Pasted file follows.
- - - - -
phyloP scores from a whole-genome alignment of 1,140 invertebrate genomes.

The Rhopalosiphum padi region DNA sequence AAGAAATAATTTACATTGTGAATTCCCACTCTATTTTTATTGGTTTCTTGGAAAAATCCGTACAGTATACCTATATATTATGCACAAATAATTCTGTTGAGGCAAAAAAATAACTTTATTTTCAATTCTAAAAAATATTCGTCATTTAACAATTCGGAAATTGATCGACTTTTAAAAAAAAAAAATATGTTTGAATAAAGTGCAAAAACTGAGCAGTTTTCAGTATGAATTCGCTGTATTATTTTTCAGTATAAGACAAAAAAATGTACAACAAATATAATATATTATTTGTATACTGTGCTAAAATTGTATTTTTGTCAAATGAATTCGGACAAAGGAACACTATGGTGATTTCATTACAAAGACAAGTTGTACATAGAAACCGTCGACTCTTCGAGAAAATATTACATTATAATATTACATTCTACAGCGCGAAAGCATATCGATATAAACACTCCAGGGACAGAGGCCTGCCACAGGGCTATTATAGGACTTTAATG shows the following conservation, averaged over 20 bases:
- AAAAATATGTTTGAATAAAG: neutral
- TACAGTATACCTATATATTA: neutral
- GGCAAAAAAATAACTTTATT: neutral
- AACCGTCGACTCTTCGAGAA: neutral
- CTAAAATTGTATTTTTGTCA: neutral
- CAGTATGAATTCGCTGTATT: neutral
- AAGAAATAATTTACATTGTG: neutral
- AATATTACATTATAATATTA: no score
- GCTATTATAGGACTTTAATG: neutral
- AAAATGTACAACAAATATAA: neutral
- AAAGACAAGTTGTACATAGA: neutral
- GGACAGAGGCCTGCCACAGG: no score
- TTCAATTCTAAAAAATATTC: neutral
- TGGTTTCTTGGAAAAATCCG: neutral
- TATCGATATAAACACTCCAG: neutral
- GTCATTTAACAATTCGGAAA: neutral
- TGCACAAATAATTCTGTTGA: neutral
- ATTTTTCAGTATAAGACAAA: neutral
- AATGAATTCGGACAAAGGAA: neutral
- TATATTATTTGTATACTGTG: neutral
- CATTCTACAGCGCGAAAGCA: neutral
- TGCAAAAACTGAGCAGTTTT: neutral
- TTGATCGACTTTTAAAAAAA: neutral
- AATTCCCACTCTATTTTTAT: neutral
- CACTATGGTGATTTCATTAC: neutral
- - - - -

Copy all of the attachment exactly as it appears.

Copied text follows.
phyloP scores from a whole-genome alignment of 1,140 invertebrate genomes.

The Rhopalosiphum padi region DNA sequence AAGAAATAATTTACATTGTGAATTCCCACTCTATTTTTATTGGTTTCTTGGAAAAATCCGTACAGTATACCTATATATTATGCACAAATAATTCTGTTGAGGCAAAAAAATAACTTTATTTTCAATTCTAAAAAATATTCGTCATTTAACAATTCGGAAATTGATCGACTTTTAAAAAAAAAAAATATGTTTGAATAAAGTGCAAAAACTGAGCAGTTTTCAGTATGAATTCGCTGTATTATTTTTCAGTATAAGACAAAAAAATGTACAACAAATATAATATATTATTTGTATACTGTGCTAAAATTGTATTTTTGTCAAATGAATTCGGACAAAGGAACACTATGGTGATTTCATTACAAAGACAAGTTGTACATAGAAACCGTCGACTCTTCGAGAAAATATTACATTATAATATTACATTCTACAGCGCGAAAGCATATCGATATAAACACTCCAGGGACAGAGGCCTGCCACAGGGCTATTATAGGACTTTAATG shows the following conservation, averaged over 20 bases:
- AAAAATATGTTTGAATAAAG: neutral
- TACAGTATACCTATATATTA: neutral
- GGCAAAAAAATAACTTTATT: neutral
- AACCGTCGACTCTTCGAGAA: neutral
- CTAAAATTGTATTTTTGTCA: neutral
- CAGTATGAATTCGCTGTATT: neutral
- AAGAAATAATTTACATTGTG: neutral
- AATATTACATTATAATATTA: no score
- GCTATTATAGGACTTTAATG: neutral
- AAAATGTACAACAAATATAA: neutral
- AAAGACAAGTTGTACATAGA: neutral
- GGACAGAGGCCTGCCACAGG: no score
- TTCAATTCTAAAAAATATTC: neutral
- TGGTTTCTTGGAAAAATCCG: neutral
- TATCGATATAAACACTCCAG: neutral
- GTCATTTAACAATTCGGAAA: neutral
- TGCACAAATAATTCTGTTGA: neutral
- ATTTTTCAGTATAAGACAAA: neutral
- AATGAATTCGGACAAAGGAA: neutral
- TATATTATTTGTATACTGTG: neutral
- CATTCTACAGCGCGAAAGCA: neutral
- TGCAAAAACTGAGCAGTTTT: neutral
- TTGATCGACTTTTAAAAAAA: neutral
- AATTCCCACTCTATTTTTAT: neutral
- CACTATGGTGATTTCATTAC: neutral